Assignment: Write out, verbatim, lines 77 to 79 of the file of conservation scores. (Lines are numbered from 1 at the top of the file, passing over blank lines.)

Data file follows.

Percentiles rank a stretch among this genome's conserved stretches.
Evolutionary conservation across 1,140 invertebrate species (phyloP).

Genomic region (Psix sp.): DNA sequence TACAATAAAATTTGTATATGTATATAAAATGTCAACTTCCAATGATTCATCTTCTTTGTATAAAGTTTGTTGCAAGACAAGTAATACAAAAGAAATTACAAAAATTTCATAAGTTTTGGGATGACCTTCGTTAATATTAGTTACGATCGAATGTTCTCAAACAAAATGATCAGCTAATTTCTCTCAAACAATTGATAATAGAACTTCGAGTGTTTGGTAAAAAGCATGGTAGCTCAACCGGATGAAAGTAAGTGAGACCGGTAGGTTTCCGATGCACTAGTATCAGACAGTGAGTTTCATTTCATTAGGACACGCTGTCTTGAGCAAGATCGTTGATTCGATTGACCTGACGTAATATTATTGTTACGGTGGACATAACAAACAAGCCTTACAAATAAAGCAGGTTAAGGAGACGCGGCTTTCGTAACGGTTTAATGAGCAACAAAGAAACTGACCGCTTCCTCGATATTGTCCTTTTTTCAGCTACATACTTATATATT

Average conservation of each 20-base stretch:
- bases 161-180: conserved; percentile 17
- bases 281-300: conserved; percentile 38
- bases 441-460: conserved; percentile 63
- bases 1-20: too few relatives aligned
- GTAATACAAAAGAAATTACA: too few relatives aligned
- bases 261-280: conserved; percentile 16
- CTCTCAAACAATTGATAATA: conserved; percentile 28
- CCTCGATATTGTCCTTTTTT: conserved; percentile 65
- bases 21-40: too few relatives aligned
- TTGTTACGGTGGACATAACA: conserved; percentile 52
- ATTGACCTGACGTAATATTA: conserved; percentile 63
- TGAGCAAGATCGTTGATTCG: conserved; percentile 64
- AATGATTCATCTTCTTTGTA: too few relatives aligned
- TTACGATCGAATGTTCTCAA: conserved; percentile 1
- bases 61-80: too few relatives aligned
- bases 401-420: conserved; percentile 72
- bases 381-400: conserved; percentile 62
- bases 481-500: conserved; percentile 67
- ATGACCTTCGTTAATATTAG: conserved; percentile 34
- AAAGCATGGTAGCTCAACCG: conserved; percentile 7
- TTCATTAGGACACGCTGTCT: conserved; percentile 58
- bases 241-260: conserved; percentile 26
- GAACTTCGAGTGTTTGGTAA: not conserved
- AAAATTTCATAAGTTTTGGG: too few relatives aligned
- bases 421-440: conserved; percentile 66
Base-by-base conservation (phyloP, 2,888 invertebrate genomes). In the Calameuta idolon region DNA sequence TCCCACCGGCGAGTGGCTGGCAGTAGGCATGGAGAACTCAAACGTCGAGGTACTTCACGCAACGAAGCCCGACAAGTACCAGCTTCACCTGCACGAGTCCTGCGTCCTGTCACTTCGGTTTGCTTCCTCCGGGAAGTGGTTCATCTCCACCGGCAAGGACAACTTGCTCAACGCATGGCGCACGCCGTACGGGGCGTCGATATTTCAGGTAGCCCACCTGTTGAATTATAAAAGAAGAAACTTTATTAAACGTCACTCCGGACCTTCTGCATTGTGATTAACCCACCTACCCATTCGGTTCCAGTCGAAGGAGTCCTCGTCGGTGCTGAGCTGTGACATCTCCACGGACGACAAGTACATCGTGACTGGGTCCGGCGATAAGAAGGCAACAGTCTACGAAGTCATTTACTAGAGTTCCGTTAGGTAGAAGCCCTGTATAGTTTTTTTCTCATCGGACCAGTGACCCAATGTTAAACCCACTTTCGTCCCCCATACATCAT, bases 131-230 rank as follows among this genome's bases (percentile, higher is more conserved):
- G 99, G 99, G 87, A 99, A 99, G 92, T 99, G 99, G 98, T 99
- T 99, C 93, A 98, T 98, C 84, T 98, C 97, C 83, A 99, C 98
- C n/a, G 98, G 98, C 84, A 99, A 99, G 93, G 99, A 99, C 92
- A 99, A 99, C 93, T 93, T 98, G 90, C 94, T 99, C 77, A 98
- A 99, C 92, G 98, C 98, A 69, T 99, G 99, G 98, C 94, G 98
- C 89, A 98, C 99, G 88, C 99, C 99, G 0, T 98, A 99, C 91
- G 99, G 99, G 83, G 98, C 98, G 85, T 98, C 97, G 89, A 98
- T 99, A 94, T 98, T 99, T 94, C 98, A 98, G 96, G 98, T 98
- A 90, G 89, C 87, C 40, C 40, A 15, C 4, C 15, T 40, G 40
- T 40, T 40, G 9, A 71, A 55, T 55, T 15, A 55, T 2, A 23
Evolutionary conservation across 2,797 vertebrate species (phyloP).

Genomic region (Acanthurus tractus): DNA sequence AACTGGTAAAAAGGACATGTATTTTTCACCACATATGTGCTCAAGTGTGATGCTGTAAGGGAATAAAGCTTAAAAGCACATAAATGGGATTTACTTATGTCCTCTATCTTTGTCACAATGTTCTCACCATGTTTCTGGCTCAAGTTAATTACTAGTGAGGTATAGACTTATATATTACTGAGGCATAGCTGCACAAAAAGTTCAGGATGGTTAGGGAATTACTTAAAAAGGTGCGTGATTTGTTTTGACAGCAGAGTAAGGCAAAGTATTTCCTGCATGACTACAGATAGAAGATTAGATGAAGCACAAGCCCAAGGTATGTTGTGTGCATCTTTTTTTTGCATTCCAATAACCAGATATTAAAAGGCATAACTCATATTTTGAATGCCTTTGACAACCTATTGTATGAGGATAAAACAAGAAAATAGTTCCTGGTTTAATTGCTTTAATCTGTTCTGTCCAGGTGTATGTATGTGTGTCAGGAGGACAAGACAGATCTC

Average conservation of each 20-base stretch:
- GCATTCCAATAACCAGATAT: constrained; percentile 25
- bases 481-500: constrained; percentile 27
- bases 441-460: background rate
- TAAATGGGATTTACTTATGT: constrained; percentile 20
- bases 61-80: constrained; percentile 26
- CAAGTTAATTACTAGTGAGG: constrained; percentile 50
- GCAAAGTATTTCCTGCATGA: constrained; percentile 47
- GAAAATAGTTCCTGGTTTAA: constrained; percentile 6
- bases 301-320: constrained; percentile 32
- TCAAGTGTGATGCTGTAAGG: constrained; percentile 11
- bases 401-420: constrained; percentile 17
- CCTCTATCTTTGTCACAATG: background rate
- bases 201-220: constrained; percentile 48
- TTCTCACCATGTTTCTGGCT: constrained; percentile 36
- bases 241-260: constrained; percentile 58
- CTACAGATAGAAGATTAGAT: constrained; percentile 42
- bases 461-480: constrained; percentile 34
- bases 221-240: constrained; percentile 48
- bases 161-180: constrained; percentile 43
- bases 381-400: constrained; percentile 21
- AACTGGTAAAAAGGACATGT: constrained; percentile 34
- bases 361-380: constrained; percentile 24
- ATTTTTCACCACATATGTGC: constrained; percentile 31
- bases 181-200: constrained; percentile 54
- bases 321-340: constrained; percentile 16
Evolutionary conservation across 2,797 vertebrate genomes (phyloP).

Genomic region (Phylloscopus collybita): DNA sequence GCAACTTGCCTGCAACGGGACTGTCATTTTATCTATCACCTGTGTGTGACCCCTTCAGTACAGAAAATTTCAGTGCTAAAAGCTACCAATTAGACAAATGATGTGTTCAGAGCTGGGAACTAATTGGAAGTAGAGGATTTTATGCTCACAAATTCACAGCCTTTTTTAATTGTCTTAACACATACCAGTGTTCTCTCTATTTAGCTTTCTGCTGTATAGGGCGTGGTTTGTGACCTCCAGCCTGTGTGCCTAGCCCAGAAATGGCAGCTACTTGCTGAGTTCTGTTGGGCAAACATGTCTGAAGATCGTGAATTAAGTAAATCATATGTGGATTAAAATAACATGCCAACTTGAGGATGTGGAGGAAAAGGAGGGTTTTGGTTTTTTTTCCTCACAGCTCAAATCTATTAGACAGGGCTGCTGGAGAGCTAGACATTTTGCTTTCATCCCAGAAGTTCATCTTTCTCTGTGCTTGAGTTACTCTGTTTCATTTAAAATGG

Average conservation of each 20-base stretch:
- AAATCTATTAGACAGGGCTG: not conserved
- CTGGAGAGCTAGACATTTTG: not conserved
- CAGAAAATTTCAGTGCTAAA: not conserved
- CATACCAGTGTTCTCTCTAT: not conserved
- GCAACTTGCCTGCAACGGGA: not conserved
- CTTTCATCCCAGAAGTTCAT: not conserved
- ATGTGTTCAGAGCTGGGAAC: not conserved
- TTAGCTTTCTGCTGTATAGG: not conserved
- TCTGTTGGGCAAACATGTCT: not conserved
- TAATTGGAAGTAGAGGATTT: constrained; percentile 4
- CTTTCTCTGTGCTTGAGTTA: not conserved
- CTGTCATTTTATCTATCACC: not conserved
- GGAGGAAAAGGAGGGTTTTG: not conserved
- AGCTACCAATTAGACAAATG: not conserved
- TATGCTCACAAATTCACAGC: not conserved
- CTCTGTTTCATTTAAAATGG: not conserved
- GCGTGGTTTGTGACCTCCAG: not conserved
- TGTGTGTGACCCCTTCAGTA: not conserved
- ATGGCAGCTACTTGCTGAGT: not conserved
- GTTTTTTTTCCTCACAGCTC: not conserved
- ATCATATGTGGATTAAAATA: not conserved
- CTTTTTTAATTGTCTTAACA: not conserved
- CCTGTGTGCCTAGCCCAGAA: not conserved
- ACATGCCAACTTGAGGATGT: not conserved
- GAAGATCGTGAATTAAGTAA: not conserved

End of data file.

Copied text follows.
- CTTTCATCCCAGAAGTTCAT: not conserved
- ATGTGTTCAGAGCTGGGAAC: not conserved
- TTAGCTTTCTGCTGTATAGG: not conserved